By Kelsey Mays on June 23, 2014
Another year, another airbag. In 2009, Ford introduced inflatable seatbelts; four months later, Toyota debuted a Scion iQ with airbags for the seat bottoms and rear window. In late 2012, GM announced the industry's first airbag between the front seats, and Volvo followed six months later with the world's first pedestrian airbag in the not-for-America V40.
Ford, it seems, has restarted the cycle. The automaker says the redesigned 2015 Mustang will debut an active glove box — a trick glove-compartment door that uses an embedded airbag that pops forward and acts as a knee blocker for the front passenger. It joins seven other standard airbags on the Mustang coupe, including a conventional driver knee airbag.
So, uh, why didn't Ford go with a conventional passenger knee airbag?
Space and weight, the automaker says. Knee airbags have to inflate downward and forward. They also have to absorb a concentrated impact from your knees. The active glove box uses an airbag to spring the glove-compartment door forward, and the panel acts as a knee cushion that distributes the impact across a wider area than a conventional airbag.
All of it requires less inflation pressure, so Ford says the inflator is 65 percent lighter and 75 percent smaller than a conventional fabric knee airbag. The active glove box's hidden airbag isn't even fabric; it's an inflatable plastic bladder that's sandwiched between the inner and outer panels of the glove-compartment door.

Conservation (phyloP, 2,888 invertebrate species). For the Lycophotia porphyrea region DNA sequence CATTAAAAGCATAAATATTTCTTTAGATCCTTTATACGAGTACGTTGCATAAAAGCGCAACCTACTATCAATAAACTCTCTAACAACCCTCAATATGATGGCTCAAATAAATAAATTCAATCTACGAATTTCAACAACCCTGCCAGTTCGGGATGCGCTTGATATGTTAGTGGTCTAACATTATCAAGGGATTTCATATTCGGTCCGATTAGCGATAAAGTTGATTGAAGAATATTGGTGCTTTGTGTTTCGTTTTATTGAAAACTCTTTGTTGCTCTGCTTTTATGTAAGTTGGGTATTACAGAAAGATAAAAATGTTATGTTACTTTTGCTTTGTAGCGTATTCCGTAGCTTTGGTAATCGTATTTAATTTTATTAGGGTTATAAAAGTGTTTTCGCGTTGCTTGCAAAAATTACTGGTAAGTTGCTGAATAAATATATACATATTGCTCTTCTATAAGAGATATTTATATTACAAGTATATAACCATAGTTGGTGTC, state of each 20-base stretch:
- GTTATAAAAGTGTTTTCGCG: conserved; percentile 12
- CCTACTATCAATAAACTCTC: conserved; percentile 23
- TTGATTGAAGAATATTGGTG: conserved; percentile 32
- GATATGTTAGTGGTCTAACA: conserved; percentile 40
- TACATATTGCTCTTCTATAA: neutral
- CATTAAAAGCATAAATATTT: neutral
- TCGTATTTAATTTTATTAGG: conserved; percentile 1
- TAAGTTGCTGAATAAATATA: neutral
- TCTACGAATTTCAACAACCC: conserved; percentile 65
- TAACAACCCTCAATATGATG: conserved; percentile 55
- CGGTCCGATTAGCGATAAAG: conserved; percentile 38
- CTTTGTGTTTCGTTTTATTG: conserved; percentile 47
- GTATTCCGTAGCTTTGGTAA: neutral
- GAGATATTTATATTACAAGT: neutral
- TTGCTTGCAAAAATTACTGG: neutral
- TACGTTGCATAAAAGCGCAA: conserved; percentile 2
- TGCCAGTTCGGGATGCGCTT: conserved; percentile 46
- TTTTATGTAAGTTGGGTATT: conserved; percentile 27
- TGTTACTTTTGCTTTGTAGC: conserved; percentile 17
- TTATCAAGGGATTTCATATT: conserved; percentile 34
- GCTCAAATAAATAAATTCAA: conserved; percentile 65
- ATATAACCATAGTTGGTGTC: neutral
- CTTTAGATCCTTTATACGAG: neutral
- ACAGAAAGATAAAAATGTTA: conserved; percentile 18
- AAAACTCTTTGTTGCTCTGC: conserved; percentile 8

"This bladder is part of the glove-box door inner [panels] and the door outer [panels]," Ford safety spokesman Ed Signs said. "It's the same plastic that your glove-box door outer would normally be made of, and in the context of the forces that we're talking about, it's relatively pliant."
That means it's more of a springboard than a rigid surface against your knees. Since it only pops the door forward, it doesn't affect any space inside the glove compartment, Signs added.
Ford says all of it allows the glove compartment to sit farther forward, increasing passenger space in the 2015 Mustang. The automaker said in a press release that the active glove box provides protection similar to a conventional knee airbag, but we won't know until the car gets crash-tested by a third party.
"Automakers are coming up with a lot of innovative airbag designs that could protect people better in crashes," Russ Rader, spokesman for the Insurance Institute for Highway Safety, told us. "We won't know more until we test a vehicle with this type of airbag."
Airbags can improve crash tests, but the results matter most. Rader told us in 2011 that knee airbags had yet to prove their worth, and a number of cars without them score very well in IIHS' latest tests.
But new technology is always welcome, especially on the safety front. The new Mustang arrives this fall; the coupe starts at $24,425, including destination.
Senior Consumer Affairs Editor Kelsey Mays likes quality, reliability, safety and practicality. But he also likes a fair price. Email Kelsey